First it was farmers. Then it was accountants and engineers. Then it was doctors and teachers.

For a while after that, it was people with MBAs. At the moment, it’s lawyers. (There are at this moment more lawyers enrolled in law school in the United States than there are lawyers practicing in the rest of the world!)

Throughout the short history of the United States, there have always been certain professions that have been held in the highest regard, professions pursued as the Holy Grail of careers. Each has had its day as the Next Great Profession, and each has made its contribution to moving our society forward.

Farmers played the central role in carving out the foundations of the nation; the founding fathers were “gentlemen farmers.” As we embraced the industrial revolution, the ingenuity and industry of our engineers came to the fore.

Accountants, doctors and MBAs have created their own breakthroughs in modern-day living, and for all the jokes we love to tell, our nation’s legion of lawyers have contributed enormously to our growth and productivity, producing many of our greatest statesmen. (Next time you tell a lawyer joke, remember that Thomas Jefferson, Patrick Henry, Abraham Lincoln and Bobby Kennedy were all lawyers. For that matter, so was Gandhi.)

And yet as we look at the state of business, politics, and education today—even sports and religion—there is one huge piece missing.

BUSINESS. It used to be that the biggest failure of business was its disregard for the environment or its workers. Today, it has expanded to the public at large, and especially the investors. There seem to be no bounds over which business will not cross for profits—especially personal profits for the top executives.

EDUCATION. Certainly we have the best system for the elite. Yet when most high school graduates are not able to read or write at an acceptable enough level to be employed by a responsible business, something is missing. (I know this from the hundreds of people we have interviewed for our businesses who lack the most basic skills).

RELIGION. Some of our biggest scandals continue to come from organized religion.

SPORTSOur national pastime—where we have made winning so important that we will tolerate cheating, drugging and all-out riots.

POLITICS. Suffice it to ask: How did you feel about the two presidential choices we had to lead the most important country in the world? Did you feel that we had our best foot forward—or was it in our collective mouth?

So What’s Missing?

Leadership is missing.

What’s missing is a new paradigm that is born in service, contribution, courage, independence, authenticity, listening, compassion, stewardship and love. One that is rooted in high self-esteem, not arrogance; that practices integrity, not popularity; that just plain does the right thing for all involved.

We need leadership that goes beyond an academic concept. We need a genuine, practical leadership—a leadership that becomes the Next Great Profession.

Imagine your children pursuing a career in leadership. A career wherein they learn to embody the values and arts of listening, empowerment of others, stewardship and service, integrity (walking their talk), truth-telling and being a card-carrying visionary.

Leadership is the most important profession. It is the only profession that can lead society to change. Change what? Our values, priorities, tolerances. Change our minds. Change our hearts.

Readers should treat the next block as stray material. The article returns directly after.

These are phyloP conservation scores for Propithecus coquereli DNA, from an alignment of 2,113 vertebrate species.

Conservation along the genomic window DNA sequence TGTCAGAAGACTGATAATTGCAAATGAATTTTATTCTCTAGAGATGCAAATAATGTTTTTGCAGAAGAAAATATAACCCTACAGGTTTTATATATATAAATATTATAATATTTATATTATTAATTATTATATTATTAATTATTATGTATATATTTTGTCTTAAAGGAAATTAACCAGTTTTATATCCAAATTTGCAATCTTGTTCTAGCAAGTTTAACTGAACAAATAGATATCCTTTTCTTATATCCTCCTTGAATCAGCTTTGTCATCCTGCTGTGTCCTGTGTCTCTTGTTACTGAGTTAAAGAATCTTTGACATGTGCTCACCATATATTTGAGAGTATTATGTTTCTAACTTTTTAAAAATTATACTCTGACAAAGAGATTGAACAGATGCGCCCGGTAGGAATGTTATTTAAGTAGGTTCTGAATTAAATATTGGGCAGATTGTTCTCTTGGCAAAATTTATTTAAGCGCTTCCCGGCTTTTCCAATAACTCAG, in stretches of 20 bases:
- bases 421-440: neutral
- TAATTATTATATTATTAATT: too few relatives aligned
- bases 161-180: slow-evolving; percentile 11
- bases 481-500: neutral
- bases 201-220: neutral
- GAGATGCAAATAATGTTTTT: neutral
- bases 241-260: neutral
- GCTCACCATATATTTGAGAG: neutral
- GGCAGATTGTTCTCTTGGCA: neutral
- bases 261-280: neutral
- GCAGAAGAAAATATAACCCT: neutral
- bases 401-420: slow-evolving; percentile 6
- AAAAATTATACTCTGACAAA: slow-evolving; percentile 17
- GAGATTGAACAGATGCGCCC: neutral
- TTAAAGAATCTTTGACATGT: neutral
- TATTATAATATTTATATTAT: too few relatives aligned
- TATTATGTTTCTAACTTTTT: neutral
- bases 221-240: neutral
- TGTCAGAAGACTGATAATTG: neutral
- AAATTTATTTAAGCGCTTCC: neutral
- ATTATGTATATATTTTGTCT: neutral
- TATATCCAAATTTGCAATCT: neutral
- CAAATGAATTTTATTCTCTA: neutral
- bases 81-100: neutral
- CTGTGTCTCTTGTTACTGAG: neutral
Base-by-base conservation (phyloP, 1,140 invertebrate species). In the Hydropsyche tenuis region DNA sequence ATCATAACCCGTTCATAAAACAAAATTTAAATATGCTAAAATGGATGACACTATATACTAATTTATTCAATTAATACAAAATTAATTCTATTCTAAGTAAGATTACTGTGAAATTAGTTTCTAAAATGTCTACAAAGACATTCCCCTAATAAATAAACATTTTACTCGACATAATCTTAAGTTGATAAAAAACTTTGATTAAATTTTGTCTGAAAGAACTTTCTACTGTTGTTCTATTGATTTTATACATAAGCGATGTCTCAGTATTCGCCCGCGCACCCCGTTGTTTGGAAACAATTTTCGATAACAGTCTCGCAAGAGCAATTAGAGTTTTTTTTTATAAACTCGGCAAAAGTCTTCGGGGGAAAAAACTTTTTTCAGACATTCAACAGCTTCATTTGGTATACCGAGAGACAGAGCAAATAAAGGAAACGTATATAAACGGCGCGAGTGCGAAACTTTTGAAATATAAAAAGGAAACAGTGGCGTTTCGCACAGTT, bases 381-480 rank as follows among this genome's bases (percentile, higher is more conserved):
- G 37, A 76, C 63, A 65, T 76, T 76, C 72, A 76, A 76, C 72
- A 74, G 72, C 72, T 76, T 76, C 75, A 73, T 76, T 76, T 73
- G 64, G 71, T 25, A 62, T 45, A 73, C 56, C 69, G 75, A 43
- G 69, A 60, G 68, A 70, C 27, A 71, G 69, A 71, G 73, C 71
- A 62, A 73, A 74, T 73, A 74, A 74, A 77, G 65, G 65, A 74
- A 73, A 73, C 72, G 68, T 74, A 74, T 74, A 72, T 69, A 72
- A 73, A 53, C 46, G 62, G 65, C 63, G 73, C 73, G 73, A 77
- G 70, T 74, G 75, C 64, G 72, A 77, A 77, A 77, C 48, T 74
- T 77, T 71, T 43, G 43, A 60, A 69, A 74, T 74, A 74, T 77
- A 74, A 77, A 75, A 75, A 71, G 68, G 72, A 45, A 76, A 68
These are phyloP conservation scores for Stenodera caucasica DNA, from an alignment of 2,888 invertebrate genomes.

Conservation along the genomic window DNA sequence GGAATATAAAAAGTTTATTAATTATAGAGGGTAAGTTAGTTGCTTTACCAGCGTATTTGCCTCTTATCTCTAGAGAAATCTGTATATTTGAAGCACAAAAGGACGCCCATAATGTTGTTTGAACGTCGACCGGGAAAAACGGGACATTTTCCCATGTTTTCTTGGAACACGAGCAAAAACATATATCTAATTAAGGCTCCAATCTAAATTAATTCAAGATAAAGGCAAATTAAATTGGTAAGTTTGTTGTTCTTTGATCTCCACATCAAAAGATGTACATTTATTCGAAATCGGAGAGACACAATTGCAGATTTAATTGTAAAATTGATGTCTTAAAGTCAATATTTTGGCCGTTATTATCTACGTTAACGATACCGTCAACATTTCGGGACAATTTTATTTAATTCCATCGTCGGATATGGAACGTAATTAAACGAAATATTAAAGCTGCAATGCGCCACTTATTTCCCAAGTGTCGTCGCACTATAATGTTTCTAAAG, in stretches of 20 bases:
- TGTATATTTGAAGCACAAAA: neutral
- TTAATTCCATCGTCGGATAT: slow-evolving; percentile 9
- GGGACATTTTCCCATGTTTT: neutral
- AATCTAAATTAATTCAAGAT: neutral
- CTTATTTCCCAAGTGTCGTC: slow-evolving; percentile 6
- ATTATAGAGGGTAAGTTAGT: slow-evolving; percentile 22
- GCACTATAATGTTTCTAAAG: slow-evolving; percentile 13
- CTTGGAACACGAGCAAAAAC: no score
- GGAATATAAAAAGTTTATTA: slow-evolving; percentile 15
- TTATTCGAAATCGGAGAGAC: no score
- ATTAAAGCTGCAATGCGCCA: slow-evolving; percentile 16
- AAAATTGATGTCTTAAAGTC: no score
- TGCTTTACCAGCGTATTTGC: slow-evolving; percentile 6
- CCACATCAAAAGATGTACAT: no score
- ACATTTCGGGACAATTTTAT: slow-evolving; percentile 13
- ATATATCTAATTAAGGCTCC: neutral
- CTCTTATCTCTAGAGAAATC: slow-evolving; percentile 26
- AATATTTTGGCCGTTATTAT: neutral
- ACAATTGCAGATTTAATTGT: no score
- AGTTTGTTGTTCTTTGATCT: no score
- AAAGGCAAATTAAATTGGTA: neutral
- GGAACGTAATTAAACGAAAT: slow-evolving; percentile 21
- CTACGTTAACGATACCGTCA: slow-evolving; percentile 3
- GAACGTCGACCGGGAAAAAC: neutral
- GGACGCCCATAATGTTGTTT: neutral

Leadership makes us or breaks us—yet as a society we do not even see it as a profession.

A Changing of the Guard

Just as we have seen in our lifetimes the significance of the family farmer/rancher lose footing, we will also see other industry-based professions fade away. We have invited more technological advances into our lives in the past 50 years than in the entire prior history of humanity.

In this ever-changing world, there is only one profession that is mandatory and will never fade or become obsolete.

As we plunge ever faster into a sea of change, leaders will be seen more and more as the problem-solvers in business, religion, politics and education. Not lawyers, not accountants, not even teachers or doctors. Leaders will be the only professionals who can transcend any industry, art or organization and lead it to solve its problems—problems that are brought on in the first place by being run by something other than leadership.

Professional leaders will be the most sought after, highest paid, most respected, most trusted, and most admired profession of the 21st century.

So get ahead of the curve. Encourage your children to study it, practice it and pursue mastery in it.

The Next Great Profession


Leadership is simply the art of influencing people to move in a certain direction, on their own initiative, in which that they would not normally move.

Those of us involved in network marketing have an extraordinary opportunity to practice this art. Few professions require such skills in vision, motivation, listening, empowerment, service, courage and accomplishment. We are in the profession of “herding cats,” if you will. Anyone who can attract, organize and motivate a group of volunteers in a networking structure could move mountains in traditional business and other organizations!

Our country’s future leaders should, and very well could, come from those who have embraced leadership as their profession in the pursuit of building their very own network marketing empire.

In our business, leadership is everything.

RICHARD B. BROOKE is currently the CEO of a network marketing company,
a faculty member of Networking Univerity and has been a leader in the network
marketing profession for decades, on both the distributor and
corporate-executive sides of the fence.